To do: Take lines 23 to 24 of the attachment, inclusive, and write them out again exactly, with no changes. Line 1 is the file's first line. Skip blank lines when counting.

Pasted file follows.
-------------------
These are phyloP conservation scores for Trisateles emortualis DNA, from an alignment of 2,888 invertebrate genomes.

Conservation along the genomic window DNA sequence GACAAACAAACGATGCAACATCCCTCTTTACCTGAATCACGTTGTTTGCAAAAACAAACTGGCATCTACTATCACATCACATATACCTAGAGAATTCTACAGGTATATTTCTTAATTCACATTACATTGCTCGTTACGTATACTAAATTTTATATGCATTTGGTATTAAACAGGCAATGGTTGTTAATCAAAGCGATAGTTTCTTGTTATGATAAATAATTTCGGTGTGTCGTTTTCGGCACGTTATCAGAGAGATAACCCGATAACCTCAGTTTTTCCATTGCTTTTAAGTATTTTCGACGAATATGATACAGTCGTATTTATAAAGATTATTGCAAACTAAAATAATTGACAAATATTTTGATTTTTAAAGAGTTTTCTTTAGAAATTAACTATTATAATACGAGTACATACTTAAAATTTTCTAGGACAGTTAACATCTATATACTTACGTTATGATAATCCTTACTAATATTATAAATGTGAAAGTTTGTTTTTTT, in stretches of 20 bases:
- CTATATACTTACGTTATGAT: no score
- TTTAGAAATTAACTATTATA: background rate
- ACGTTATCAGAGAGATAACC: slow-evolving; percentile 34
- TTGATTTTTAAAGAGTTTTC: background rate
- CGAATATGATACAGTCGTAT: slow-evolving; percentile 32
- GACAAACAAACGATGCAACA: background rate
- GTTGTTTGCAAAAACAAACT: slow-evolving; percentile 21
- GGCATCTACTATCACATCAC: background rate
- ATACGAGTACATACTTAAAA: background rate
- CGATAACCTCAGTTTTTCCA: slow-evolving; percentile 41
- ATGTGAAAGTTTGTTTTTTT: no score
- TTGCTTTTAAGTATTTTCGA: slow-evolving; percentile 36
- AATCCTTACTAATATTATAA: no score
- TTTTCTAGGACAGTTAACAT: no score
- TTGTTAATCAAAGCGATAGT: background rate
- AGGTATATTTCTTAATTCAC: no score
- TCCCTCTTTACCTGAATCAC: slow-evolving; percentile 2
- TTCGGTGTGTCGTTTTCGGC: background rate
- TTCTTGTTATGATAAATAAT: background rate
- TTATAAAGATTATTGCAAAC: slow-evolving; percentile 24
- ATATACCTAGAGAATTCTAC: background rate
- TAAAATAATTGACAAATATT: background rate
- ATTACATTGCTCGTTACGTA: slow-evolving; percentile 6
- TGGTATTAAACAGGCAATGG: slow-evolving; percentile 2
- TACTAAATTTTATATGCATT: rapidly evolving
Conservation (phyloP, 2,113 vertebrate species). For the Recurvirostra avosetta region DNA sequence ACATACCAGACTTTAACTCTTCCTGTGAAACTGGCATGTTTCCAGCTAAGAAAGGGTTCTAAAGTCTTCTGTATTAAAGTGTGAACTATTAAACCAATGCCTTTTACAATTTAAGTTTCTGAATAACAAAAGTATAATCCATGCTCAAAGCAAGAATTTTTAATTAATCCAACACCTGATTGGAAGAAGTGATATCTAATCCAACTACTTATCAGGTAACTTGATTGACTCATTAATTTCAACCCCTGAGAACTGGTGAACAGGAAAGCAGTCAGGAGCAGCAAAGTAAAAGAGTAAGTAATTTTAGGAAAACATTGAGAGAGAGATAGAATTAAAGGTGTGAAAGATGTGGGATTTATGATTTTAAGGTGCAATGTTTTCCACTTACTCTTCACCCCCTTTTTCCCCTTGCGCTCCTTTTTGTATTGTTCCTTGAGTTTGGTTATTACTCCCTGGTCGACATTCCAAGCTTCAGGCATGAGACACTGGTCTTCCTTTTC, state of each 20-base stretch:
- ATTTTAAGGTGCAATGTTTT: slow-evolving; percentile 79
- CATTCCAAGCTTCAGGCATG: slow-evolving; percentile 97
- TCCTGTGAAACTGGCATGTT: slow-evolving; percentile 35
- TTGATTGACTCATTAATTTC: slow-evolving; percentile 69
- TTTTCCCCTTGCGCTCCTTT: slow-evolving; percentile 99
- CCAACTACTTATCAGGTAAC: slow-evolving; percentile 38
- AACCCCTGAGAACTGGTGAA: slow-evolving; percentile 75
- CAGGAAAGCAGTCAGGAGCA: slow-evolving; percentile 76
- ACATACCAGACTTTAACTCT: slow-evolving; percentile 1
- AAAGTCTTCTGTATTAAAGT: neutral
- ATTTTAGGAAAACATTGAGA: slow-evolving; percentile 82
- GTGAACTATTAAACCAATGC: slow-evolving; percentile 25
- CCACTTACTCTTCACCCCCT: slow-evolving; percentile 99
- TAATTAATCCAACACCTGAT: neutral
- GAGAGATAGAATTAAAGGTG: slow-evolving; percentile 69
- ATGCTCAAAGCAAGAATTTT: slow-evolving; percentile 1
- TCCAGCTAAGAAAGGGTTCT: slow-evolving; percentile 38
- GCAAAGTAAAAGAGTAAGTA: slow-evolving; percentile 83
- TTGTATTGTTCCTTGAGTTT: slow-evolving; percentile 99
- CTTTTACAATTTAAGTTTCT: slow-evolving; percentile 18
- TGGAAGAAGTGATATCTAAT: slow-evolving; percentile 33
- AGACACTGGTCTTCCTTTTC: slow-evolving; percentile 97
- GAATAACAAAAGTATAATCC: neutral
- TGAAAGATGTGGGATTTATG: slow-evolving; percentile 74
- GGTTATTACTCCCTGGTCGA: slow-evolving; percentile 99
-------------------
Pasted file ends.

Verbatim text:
- ATATACCTAGAGAATTCTAC: background rate
- TAAAATAATTGACAAATATT: background rate